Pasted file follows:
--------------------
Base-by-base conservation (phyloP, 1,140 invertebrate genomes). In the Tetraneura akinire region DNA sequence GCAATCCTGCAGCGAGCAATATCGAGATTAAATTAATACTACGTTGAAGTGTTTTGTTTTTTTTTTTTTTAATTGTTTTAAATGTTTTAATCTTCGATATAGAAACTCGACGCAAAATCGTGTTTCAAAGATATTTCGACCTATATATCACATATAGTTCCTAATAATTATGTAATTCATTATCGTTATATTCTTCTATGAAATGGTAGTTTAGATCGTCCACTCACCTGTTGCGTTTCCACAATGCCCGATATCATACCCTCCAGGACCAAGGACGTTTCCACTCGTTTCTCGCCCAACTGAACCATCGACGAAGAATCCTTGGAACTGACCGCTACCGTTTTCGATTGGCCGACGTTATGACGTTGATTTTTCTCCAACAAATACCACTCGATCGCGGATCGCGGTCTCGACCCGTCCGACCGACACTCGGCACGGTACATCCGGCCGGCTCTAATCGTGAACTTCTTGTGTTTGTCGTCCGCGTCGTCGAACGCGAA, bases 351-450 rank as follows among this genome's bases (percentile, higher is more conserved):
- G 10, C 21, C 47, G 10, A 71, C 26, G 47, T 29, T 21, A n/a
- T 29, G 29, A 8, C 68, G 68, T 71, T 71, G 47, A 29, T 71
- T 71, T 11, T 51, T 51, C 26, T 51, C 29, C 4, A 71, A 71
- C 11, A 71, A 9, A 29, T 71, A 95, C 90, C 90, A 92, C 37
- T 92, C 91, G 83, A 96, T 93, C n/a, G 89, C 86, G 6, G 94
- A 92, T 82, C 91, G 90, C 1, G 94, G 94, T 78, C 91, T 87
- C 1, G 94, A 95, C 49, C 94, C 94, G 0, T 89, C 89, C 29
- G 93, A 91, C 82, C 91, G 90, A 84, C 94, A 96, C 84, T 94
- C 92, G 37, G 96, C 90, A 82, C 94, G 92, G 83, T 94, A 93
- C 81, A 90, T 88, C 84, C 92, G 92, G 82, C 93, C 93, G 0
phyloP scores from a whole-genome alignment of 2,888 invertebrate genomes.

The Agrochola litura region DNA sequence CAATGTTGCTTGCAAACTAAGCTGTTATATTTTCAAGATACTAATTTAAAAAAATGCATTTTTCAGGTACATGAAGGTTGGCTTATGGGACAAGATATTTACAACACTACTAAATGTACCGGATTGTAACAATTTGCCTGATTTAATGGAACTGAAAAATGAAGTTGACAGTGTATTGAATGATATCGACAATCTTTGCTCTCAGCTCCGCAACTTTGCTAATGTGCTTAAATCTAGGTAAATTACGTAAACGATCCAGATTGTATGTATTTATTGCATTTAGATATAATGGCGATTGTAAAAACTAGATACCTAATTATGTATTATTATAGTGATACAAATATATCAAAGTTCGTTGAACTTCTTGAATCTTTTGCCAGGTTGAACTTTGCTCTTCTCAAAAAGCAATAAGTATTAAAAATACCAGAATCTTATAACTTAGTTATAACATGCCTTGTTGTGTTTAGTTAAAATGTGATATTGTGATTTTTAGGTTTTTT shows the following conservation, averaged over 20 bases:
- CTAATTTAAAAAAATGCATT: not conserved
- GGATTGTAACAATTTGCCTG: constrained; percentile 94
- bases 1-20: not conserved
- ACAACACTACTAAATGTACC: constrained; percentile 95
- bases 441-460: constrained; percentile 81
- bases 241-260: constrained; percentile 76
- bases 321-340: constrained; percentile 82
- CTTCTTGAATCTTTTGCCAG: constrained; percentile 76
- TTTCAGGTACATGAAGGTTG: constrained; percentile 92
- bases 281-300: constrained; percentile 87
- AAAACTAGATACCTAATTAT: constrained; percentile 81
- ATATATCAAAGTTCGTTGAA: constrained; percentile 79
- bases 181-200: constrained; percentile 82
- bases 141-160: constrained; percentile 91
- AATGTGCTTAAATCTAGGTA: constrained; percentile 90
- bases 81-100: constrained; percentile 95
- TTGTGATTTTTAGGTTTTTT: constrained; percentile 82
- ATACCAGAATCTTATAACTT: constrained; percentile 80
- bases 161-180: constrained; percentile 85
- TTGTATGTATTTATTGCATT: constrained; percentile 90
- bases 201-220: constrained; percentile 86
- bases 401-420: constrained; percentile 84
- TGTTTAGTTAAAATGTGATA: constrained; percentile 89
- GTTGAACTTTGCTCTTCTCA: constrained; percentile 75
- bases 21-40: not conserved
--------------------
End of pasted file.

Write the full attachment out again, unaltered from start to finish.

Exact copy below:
Base-by-base conservation (phyloP, 1,140 invertebrate genomes). In the Tetraneura akinire region DNA sequence GCAATCCTGCAGCGAGCAATATCGAGATTAAATTAATACTACGTTGAAGTGTTTTGTTTTTTTTTTTTTTAATTGTTTTAAATGTTTTAATCTTCGATATAGAAACTCGACGCAAAATCGTGTTTCAAAGATATTTCGACCTATATATCACATATAGTTCCTAATAATTATGTAATTCATTATCGTTATATTCTTCTATGAAATGGTAGTTTAGATCGTCCACTCACCTGTTGCGTTTCCACAATGCCCGATATCATACCCTCCAGGACCAAGGACGTTTCCACTCGTTTCTCGCCCAACTGAACCATCGACGAAGAATCCTTGGAACTGACCGCTACCGTTTTCGATTGGCCGACGTTATGACGTTGATTTTTCTCCAACAAATACCACTCGATCGCGGATCGCGGTCTCGACCCGTCCGACCGACACTCGGCACGGTACATCCGGCCGGCTCTAATCGTGAACTTCTTGTGTTTGTCGTCCGCGTCGTCGAACGCGAA, bases 351-450 rank as follows among this genome's bases (percentile, higher is more conserved):
- G 10, C 21, C 47, G 10, A 71, C 26, G 47, T 29, T 21, A n/a
- T 29, G 29, A 8, C 68, G 68, T 71, T 71, G 47, A 29, T 71
- T 71, T 11, T 51, T 51, C 26, T 51, C 29, C 4, A 71, A 71
- C 11, A 71, A 9, A 29, T 71, A 95, C 90, C 90, A 92, C 37
- T 92, C 91, G 83, A 96, T 93, C n/a, G 89, C 86, G 6, G 94
- A 92, T 82, C 91, G 90, C 1, G 94, G 94, T 78, C 91, T 87
- C 1, G 94, A 95, C 49, C 94, C 94, G 0, T 89, C 89, C 29
- G 93, A 91, C 82, C 91, G 90, A 84, C 94, A 96, C 84, T 94
- C 92, G 37, G 96, C 90, A 82, C 94, G 92, G 83, T 94, A 93
- C 81, A 90, T 88, C 84, C 92, G 92, G 82, C 93, C 93, G 0
phyloP scores from a whole-genome alignment of 2,888 invertebrate genomes.

The Agrochola litura region DNA sequence CAATGTTGCTTGCAAACTAAGCTGTTATATTTTCAAGATACTAATTTAAAAAAATGCATTTTTCAGGTACATGAAGGTTGGCTTATGGGACAAGATATTTACAACACTACTAAATGTACCGGATTGTAACAATTTGCCTGATTTAATGGAACTGAAAAATGAAGTTGACAGTGTATTGAATGATATCGACAATCTTTGCTCTCAGCTCCGCAACTTTGCTAATGTGCTTAAATCTAGGTAAATTACGTAAACGATCCAGATTGTATGTATTTATTGCATTTAGATATAATGGCGATTGTAAAAACTAGATACCTAATTATGTATTATTATAGTGATACAAATATATCAAAGTTCGTTGAACTTCTTGAATCTTTTGCCAGGTTGAACTTTGCTCTTCTCAAAAAGCAATAAGTATTAAAAATACCAGAATCTTATAACTTAGTTATAACATGCCTTGTTGTGTTTAGTTAAAATGTGATATTGTGATTTTTAGGTTTTTT shows the following conservation, averaged over 20 bases:
- CTAATTTAAAAAAATGCATT: not conserved
- GGATTGTAACAATTTGCCTG: constrained; percentile 94
- bases 1-20: not conserved
- ACAACACTACTAAATGTACC: constrained; percentile 95
- bases 441-460: constrained; percentile 81
- bases 241-260: constrained; percentile 76
- bases 321-340: constrained; percentile 82
- CTTCTTGAATCTTTTGCCAG: constrained; percentile 76
- TTTCAGGTACATGAAGGTTG: constrained; percentile 92
- bases 281-300: constrained; percentile 87
- AAAACTAGATACCTAATTAT: constrained; percentile 81
- ATATATCAAAGTTCGTTGAA: constrained; percentile 79
- bases 181-200: constrained; percentile 82
- bases 141-160: constrained; percentile 91
- AATGTGCTTAAATCTAGGTA: constrained; percentile 90
- bases 81-100: constrained; percentile 95
- TTGTGATTTTTAGGTTTTTT: constrained; percentile 82
- ATACCAGAATCTTATAACTT: constrained; percentile 80
- bases 161-180: constrained; percentile 85
- TTGTATGTATTTATTGCATT: constrained; percentile 90
- bases 201-220: constrained; percentile 86
- bases 401-420: constrained; percentile 84
- TGTTTAGTTAAAATGTGATA: constrained; percentile 89
- GTTGAACTTTGCTCTTCTCA: constrained; percentile 75
- bases 21-40: not conserved